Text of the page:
Movie Review: THE WARD Is John Carpenter’s Return, But It Is Not Triumphant

After ten years John Carpenter is back on movie screens. It may not have been worth the wait.

It’s been ten years since the last John Carpenter feature film; after watching The Ward I could have waited another ten for him to get a script worthy of his time. The script for The Ward, by Shawn and Michael Rasmussen, is brutally bad, culminating in a hideous twist ending that will make any genre fan roll their eyes.

The sad part is that it seems like Carpenter still has some semblence of ‘it.’ Despite being low budget there’s some style to The Ward. Carpenter uses some nice POV shots, and the camera often floats around in a way that almost builds tension… except that every jump scare the movie uses is blazingly obvious from a mile away. Still, I half-expected a movie that showed Carpenter simply didn’t care and The Ward proves that, even when they’re not being used for the best of reasons, the director’s filmmaking chops are still intact.

But everything else. Ugh. The Ward is the sort of movie where nobody acts in any way that feels identifiably human (Spoiler: I guess this could be explained by the twist, but the characters’ idiocy and terrible dialogue never reads like a clue but rather like a rotten script), and where none of the actors are up to the task of making up for that. Found at the site of a house fire she started, Kristen (Amber Heard) is taken to a mental hospital where she’s placed in the titular ward. There are some other girls there, and they harbor a dark secret which is tied into a dessicated ghost who keeps popping up and killing them. Kristen must try to escape before the ghost has a chance to kill her, too. Meanwhile, Jared Harris (aka Lane Pryce from Mad Men) is the girls’ doctor, and he may hold the secret to what is really going on. In case you care, which you probably won’t.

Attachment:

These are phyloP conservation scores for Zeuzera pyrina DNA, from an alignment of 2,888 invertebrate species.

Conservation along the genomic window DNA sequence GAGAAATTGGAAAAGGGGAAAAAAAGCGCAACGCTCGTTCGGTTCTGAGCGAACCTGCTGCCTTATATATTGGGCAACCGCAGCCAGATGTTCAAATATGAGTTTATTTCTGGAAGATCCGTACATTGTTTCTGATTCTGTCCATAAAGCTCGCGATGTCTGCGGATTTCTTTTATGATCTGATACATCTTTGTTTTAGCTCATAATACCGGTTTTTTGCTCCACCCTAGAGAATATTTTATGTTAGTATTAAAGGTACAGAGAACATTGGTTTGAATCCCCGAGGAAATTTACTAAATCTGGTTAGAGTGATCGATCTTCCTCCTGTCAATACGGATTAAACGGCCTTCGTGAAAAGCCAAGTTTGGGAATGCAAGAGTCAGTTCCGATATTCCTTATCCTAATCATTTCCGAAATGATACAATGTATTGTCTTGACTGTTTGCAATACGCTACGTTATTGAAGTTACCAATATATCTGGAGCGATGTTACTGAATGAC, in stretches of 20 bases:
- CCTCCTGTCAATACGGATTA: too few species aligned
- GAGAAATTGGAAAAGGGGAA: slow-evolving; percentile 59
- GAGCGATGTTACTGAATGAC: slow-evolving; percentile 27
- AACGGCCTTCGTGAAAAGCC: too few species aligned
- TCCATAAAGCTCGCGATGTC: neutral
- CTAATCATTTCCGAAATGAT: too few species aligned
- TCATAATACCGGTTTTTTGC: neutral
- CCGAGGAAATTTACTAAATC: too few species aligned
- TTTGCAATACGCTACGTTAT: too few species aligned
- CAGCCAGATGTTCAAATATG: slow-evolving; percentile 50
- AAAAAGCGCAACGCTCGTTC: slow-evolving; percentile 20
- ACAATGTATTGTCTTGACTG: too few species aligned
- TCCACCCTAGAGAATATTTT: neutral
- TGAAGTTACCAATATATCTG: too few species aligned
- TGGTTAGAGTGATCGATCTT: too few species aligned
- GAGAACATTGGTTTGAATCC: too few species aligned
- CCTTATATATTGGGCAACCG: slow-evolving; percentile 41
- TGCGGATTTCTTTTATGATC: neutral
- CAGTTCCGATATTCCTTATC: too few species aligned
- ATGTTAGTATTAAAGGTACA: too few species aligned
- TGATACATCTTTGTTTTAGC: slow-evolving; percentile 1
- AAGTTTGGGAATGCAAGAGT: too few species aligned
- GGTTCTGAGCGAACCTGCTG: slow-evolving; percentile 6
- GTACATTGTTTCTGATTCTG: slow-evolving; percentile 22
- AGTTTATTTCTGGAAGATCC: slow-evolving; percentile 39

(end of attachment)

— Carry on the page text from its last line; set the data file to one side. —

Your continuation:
There are moments in The Ward, but they’re fleeting. By the time the movie comes down to an ersatz remake of Halloween II, with Kristen getting flung around the hospital by the ghost, you’ll be laughing instead of gasping. While some of the jump scares work, the film never builds to any real atmosphere, mostly because the picture is ruthlessly edited within an inch of its life. The first act in particular is just too fast, losing any chance for the audience to get into the story or get to know the characters.

Maybe that’s one of the reasons why the characters are so undefined (the other, of course, is revealed in the stupid twist). Each patient on the ward has a characteristic, and they bang the drum of that characteristic long and hard. One girl is infantile, another girl is mean but sexual, another girl is… well, I don’t know, annoying? They’re all kind of annoying. When they get killed off you feel pretty satisfied.

I have to admit that I was caught by surprise at the twist ending, but that was mostly because I didn’t think any movie - even one as abysmally written as this one - would be dumb enough to go there. I wonder what the actors were thinking when they got to the last pages of the script; did they just shrug at the horrible twist, simply happy to work with Carpenter or, more mercenarily, to get a paycheck? It’s hard to believe that anyone read The Ward and thought this twist ending was fresh, interesting or anything except a final assault on the intelligence of an audience whose basic intellect had been ignored for the previous ninety minutes.

I really wanted to like The Ward. I want John Carpenter back. I want to see more films from him. And there are a few moments in The Ward that have that magic, but in the end they’re swamped by everything else in the film. And everything else is bad.